Last week we introduced the idea of enterprise DevOps at scale, and the seven step process that has emerged to effectively achieve this goal, helping organizations effectively reap economies of scale and address the complexities inherent to a large enterprise. While our last blog series on DevOps adoption focused heavily on the first two steps -- plan and assess, and pilot -- today’s article will dive more deeply into the third step of the process: pattern identification.
What is a Pattern?
Imagine you are planning a move. You want your friends to help and you explain that you’d like them to choose one thing in the house to pick up and drive to the new house, and so on until the entire move is complete. Not only would you quickly be out of help, they would never offer to help again. Of course you’d pack boxes full of like items that go to the same spot in the new house and your friends would graciously help.
Similarly, patterns help us much more easily and successfully move to an enterprise DevOps at scale model by identifying applications that share common infrastructure and deployment pipelines. At Flux7 we call these patterns, or a common method for integrating and delivering applications. To achieve DevOps at scale, identifying patterns across your applications helps expedite the process and makes it much more efficient.
Application Replatforming: Identify Apps
Organizations that successfully spread DevOps go through the process of assessing their application portfolio and identifying those applications that share common patterns. The first step of the analysis process -- as we outline in more detail in this blog, The Best Cloud Migration Path: Lift and Shift, Replatform or Refactor -- is to place your applications in one of several categories. As not all applications should be moved or simply lifted and shifted, it’s important to identify apps for:
Of these, we’ll look at those applications that have been identified for replatforming to determine which applications share patterns.
Now that we have winnowed down the list of applications to just those that will be replatformed, the next step is to look more deeply into application patterns. The infrastructure template of a given application, the server configuration as code, and deployment process as code of each application. While patterns are technology agnostic, common patterns we see would consist of: An infrastructure DSL (e.g., AWS CloudFormation or HashiCorp Terraform), a software provisoining tool (e.g., Ansible, PowerShell, Chef), and a process DSL (e..g, a Jenkins file outline deployment process for apps that follow this pattern).
That said, the pattern definition should be a complete embodiment -- including all the dependencies and the app itself -- of what you need to deploy an application. The overarching intent should be to identify those applications that can be deployed using the same pattern. In our experience, as many as 50 apps can use a single pattern.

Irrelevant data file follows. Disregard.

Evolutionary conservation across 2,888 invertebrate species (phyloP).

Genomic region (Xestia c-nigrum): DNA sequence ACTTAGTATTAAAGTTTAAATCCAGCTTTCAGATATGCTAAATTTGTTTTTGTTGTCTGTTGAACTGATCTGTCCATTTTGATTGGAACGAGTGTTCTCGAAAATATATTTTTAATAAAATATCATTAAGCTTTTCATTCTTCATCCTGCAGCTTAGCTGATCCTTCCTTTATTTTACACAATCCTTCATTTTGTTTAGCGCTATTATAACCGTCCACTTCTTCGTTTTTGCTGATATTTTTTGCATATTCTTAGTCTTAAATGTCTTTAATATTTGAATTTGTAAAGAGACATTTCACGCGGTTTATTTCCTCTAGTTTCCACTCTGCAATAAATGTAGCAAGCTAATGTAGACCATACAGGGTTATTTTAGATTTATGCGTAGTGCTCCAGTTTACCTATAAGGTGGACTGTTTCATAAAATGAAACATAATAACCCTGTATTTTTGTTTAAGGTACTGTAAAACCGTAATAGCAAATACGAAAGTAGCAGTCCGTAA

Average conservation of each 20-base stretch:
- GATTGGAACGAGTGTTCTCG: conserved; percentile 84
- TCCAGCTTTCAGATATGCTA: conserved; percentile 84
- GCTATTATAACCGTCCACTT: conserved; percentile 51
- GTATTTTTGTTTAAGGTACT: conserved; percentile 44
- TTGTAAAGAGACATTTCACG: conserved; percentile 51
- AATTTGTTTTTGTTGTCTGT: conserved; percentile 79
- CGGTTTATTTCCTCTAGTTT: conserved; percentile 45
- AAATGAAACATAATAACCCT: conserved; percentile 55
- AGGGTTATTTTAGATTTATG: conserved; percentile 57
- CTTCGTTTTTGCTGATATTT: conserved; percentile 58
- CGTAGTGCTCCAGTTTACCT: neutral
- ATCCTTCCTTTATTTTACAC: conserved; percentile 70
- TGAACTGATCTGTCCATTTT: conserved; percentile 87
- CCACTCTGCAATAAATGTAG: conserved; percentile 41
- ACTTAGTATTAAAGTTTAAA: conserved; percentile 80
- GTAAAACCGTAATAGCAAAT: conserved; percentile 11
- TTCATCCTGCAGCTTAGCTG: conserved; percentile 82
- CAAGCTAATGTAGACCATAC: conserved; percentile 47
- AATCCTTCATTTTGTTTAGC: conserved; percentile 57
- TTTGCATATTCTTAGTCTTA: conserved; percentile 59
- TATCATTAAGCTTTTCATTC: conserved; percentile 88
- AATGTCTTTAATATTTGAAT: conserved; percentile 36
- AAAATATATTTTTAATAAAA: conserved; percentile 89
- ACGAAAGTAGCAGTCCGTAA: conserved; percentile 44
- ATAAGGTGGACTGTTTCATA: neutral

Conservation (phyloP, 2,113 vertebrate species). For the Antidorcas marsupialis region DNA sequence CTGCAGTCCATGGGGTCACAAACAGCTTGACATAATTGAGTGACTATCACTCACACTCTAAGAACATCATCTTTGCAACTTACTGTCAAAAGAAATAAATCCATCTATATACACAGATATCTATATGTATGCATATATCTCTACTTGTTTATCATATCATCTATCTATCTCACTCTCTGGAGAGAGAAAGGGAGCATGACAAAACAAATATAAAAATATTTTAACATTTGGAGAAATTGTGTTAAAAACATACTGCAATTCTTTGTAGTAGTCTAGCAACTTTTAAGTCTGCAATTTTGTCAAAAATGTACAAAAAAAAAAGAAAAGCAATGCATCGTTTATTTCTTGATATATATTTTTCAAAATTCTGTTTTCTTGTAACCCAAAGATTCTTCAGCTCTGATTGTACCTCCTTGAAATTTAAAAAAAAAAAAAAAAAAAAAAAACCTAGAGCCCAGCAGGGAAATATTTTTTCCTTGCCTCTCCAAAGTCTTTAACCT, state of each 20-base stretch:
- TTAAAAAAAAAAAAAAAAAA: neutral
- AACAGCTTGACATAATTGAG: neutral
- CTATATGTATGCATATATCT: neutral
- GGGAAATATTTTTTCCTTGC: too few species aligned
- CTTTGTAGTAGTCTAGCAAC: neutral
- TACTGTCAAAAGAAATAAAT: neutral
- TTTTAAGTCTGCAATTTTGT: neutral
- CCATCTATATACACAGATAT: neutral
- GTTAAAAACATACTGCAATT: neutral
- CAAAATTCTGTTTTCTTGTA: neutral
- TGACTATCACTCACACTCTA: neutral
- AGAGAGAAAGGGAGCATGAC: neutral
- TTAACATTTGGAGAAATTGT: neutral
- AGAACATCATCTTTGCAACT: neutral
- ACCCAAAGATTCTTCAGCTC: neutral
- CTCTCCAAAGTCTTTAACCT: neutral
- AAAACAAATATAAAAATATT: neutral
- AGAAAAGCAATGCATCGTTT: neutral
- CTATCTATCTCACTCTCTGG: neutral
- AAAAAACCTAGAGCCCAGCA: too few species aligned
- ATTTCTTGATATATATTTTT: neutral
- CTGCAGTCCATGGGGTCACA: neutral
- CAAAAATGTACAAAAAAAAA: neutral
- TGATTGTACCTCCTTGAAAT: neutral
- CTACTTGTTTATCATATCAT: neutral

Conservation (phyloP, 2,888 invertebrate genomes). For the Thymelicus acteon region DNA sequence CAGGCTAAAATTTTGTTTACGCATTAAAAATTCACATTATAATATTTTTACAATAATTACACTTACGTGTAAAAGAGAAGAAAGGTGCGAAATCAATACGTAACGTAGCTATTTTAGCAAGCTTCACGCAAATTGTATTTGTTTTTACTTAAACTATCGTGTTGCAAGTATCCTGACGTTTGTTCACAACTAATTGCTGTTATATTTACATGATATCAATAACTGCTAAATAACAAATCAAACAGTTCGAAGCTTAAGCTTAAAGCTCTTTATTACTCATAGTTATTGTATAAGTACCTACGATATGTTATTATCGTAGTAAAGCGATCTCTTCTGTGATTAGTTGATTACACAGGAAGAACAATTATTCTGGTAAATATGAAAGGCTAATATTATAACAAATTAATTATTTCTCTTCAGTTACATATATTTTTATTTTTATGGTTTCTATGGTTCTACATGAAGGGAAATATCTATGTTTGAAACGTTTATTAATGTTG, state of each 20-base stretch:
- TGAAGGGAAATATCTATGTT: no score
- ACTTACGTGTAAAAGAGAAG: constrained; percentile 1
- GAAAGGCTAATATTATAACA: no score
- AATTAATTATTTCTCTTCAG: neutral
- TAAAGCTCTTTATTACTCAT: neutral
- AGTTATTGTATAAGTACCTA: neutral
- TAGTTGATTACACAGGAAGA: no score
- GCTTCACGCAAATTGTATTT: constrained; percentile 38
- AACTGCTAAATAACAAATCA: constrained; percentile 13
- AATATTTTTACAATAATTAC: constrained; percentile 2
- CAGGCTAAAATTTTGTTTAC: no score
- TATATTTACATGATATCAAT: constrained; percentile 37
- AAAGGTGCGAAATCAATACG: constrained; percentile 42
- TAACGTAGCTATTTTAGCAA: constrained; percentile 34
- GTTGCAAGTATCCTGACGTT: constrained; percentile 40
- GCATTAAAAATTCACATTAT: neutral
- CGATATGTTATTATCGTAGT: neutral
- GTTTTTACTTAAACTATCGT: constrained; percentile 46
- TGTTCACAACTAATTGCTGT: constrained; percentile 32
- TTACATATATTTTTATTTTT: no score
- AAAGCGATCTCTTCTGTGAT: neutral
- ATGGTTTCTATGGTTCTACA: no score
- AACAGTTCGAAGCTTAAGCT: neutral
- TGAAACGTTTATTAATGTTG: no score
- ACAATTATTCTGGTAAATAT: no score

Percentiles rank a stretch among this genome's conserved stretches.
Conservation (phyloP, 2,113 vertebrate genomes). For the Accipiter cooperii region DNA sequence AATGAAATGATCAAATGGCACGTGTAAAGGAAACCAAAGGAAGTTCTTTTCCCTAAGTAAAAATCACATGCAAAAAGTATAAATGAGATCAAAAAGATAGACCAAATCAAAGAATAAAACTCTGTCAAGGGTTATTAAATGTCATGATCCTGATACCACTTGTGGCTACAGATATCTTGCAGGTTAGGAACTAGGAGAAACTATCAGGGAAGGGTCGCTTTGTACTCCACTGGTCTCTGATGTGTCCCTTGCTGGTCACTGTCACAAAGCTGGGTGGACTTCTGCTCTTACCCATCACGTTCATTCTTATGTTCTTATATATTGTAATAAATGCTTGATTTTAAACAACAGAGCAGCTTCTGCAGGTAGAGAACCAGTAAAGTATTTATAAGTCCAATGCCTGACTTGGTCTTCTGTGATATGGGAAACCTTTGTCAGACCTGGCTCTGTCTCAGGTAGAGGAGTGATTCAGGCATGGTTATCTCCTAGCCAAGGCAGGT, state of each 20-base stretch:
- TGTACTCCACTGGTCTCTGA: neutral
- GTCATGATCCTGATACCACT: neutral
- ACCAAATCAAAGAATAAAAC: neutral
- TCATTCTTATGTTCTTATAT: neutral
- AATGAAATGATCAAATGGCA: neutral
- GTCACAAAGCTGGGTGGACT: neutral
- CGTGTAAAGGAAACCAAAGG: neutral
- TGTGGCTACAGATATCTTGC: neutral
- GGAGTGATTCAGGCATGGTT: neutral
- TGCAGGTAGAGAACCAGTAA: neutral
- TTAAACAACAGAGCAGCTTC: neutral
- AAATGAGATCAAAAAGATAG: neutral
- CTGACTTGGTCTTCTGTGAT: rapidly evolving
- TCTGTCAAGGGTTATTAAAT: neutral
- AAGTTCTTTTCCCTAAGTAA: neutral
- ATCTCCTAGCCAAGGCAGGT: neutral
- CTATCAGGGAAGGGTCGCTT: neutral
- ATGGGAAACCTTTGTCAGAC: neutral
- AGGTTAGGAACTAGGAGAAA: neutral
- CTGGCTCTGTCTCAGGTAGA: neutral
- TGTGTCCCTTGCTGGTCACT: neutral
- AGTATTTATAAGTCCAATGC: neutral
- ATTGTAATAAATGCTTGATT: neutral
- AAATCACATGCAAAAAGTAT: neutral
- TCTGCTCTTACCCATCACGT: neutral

Not Too Broad, Nor too Narrow
The key to success here is the Goldilocks Principle, neither identifying patterns that are too broad nor too narrow as either will cause headaches and unnecessary delays in process. For, if the pattern is defined too narrowly, then every application could theoretically have its own pattern. Hearkening to our moving analogy, defining patterns too narrowly would be like moving your house with shoe boxes.
Conversely, patterns that are too broad create extra work as configurations become quite difficult to manage -- like moving your house on pallets. Just as you’d still need to sort and manage the details on the back-end, engineers will need to know a lot about the configuration of each application. The goal, therefore, is to set the pattern granularity just right.
For example, if you were to have a Java Tomcat pattern, the goal would be to identify all Java Tomcat apps that can use the same pattern. Identify parameters that inclusively define these apps, such as the run-time database, required properties, session stickiness, etc. You may as you explore these patterns decide that two Tomcat patterns might be advisable, e.g. one for EC2 deployments and one for Kubernetes deployments. But, in either case, it’s important to ask yourself if you are slicing the bologna too thinly.
Expert DevOps Services
At the end of the day, it can be truly difficult to get the dial just right on your patterns without some experience with the task. Having participated in dozens of DevOps at scale projects, we’ve seen first hand how challenging it can be to know ‘just right’ when you see it. That’s why we often recommend bringing in a DevOps expert for this step in the process as they can help teach your team how to define and develop ‘just right’ patterns for your specific application set.
In the next blog in our DevOps at scale series, we will dive into just this -- how to best develop patterns based on the needs of your organization. We’ll also delve into the story of two different companies and how they went about the process of pattern identification, development and lifecycle management.
In the meantime, if you haven’t already read our DevOps adoption series that discusses steps one and two, you can enjoy them here:
- Survey: What Motivates Enterprises to DevOps Adoption
- DevOps Adoption: 7 Lessons for a Successful DevOps Pilot
- DevOps Adoption: Why Every DevOps Pilot Needs a Landing Zone
- Hospitality Combats Competitive Pressure with DevOps Adoption
- AWS Cloud Migration Strategy: Replatform vs Refactor
- DevOps Metrics to Ensure Your Pilot Measures Up